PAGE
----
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Defense Continues Testimony in Day 4 of Former Mesquite Police Officer's Retrial

A 'use of force' expert, the sergeant who initially investigated the case and a Mesquite business owner all took the stand Thursday on the fourth day of the retrial of former Mesquite police officer Derick Wiley.

Wiley is charged with aggravated assault with a deadly weapon by a peace officer for the November 2017 shooting of Lyndo Jones. If convicted, he faces five to 99 years in prison.

The state rested its case against Derick Wiley on Thursday after three days of testimony.

Wiley's defense then began calling several witnesses they believe will prove the ex-officer was justified in using deadly force on Jones.

Jones already took the stand on Monday and Tuesday.

Wiley also took the stand on Thursday.

The Mesquite police sergeant who investigated one of his own officers took the stand on Thursday.

Sergeant Michael Parker says he is the one who made the decision to only charge Jones with evading arrest after watching the officer's body camera video.

The charge was later dropped.

Parker testified he decided not to file a warrant for Wiley's arrest, given the statement Wiley provided police after being allowed to see his own body camera video.

"[Wiley] indicated he was in fear of his life at the moment he fired his weapon and in that case in my opinion as an investigator that makes that action justifiable," said Parker.

Parker testified he felt the investigation needed more time before being sent to the grand jury which indicted Wiley.

The case was sent to the grand jury 20 days after the shooting.

But on cross examination Parker admitted the department has turned over investigations within days of deadly shootings occurring.

The state had Jon Priest, a national use of force expert to look at the case.

"Is there any point in that [body camera] video did you see at any time after the separation off the ground where Lyndo Jones posed a threat to officer Wiley such that he needed to use deadly force," asked Prosecutor Bryan Mitchell.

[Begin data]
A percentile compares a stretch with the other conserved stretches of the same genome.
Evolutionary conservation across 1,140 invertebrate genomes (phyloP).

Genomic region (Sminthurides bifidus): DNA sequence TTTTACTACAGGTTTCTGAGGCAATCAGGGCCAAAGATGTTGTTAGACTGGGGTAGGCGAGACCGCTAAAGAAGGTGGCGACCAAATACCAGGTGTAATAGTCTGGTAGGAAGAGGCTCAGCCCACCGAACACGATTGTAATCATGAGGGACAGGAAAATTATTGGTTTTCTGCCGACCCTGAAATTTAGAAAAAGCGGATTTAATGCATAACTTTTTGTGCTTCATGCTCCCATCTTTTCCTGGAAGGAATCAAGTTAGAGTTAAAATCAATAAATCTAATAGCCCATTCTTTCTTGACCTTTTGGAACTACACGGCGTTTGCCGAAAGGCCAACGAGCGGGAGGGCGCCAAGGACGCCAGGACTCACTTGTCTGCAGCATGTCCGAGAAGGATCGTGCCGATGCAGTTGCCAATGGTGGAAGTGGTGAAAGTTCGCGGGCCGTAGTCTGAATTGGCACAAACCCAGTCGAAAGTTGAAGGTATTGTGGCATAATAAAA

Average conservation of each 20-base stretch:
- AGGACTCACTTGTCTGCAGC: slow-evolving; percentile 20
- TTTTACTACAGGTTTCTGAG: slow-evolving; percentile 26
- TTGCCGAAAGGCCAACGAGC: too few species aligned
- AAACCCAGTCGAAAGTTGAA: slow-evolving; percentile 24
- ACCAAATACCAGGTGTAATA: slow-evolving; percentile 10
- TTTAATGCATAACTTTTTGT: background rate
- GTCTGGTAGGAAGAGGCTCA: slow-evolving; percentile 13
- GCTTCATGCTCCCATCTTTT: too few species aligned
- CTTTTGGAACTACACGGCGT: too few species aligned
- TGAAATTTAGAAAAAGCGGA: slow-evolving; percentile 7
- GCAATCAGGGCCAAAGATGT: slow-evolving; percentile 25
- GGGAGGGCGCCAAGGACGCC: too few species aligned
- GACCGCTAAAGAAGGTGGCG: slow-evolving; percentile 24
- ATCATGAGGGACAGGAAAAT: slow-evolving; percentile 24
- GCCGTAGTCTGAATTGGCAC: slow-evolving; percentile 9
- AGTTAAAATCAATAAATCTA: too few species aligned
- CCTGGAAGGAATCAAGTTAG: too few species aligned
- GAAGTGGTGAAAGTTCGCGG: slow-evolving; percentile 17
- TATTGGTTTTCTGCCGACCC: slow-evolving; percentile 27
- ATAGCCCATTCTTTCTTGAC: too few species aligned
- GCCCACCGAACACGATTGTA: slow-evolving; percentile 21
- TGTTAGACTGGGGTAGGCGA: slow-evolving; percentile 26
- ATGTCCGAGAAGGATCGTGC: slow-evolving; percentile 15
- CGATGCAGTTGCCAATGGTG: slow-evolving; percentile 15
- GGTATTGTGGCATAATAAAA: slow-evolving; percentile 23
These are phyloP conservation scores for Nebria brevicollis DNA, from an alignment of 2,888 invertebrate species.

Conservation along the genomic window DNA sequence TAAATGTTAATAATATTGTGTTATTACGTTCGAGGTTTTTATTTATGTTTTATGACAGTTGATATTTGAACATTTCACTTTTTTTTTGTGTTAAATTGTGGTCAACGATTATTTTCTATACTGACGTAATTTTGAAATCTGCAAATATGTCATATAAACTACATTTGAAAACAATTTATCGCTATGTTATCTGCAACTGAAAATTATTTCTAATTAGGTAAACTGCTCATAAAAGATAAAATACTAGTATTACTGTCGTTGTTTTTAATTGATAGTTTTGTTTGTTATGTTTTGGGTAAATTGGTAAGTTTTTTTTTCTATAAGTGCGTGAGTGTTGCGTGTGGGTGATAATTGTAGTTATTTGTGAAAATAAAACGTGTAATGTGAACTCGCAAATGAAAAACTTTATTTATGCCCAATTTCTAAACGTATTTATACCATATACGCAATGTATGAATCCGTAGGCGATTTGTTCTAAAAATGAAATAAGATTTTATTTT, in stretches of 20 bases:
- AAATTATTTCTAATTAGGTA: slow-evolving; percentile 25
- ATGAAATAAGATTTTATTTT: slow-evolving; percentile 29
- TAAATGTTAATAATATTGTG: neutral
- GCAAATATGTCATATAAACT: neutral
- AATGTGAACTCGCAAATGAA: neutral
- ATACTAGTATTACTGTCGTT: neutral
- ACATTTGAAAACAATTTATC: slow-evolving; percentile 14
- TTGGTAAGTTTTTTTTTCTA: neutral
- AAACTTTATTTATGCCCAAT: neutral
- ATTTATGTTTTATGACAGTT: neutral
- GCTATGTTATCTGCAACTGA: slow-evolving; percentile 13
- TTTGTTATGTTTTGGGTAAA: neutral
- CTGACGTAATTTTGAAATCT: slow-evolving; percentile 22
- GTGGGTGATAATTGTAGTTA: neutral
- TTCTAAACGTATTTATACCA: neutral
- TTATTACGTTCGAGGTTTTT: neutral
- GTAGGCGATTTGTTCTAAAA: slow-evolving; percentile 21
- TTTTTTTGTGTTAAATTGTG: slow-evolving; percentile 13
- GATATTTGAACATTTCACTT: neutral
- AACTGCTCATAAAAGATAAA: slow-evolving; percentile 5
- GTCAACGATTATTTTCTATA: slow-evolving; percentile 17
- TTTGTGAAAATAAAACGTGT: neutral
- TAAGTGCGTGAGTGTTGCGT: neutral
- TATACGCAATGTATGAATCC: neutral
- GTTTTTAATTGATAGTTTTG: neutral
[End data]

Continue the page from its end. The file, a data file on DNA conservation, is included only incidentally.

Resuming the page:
"No," responded Priest.

Also taking the stand on Thursday afternoon, Henry Leaverton, the owner of the Mesquite parking lot where the shooting happened.

Leaverton testified he noticed someone setting off their truck alarm and went to inquire if it was a stranded motorist.

Leaverton says he asked Jones if he was okay and proceeded to ask him to leave his property.

When that did not happen, Leaverton's brother called 911 to report a suspicious person.

Leaverton was the state's witness in the first trial.

However, his testimony no-doubt damaged the state's case when he testified he felt the officer was justified in his use of force even though he did not witness the actual shooting.

Leaverton contends he witnessed Jones trying to grab at the officer's gun and that made Leaverton afraid for the officer's life.

Derick Wiley was the final person to take the stand Thursday, testifying in his own defense once again. 

"I thought I was going to die out there," said Derick Wiley. 

Wiley re-enacted the moments when he had Jones on the ground before Jones wiggled lose and tried to get away. Breaking down body camera footage frame by frame, Wiley showed jurors that he couldn't fully see both of Jones hands. He said he feared he was holding something. 

"I came up. I thought he had a gun, and I fired twice," said Wiley. 

It was a decision that took just a split second based on an assumption the defense challenged. 

"It almost killed a man those wrong assumptions you made, right?" asked Mitchell.

"Yes," answered Jones.  

Testimony on Thursday continued until after 7 p.m.

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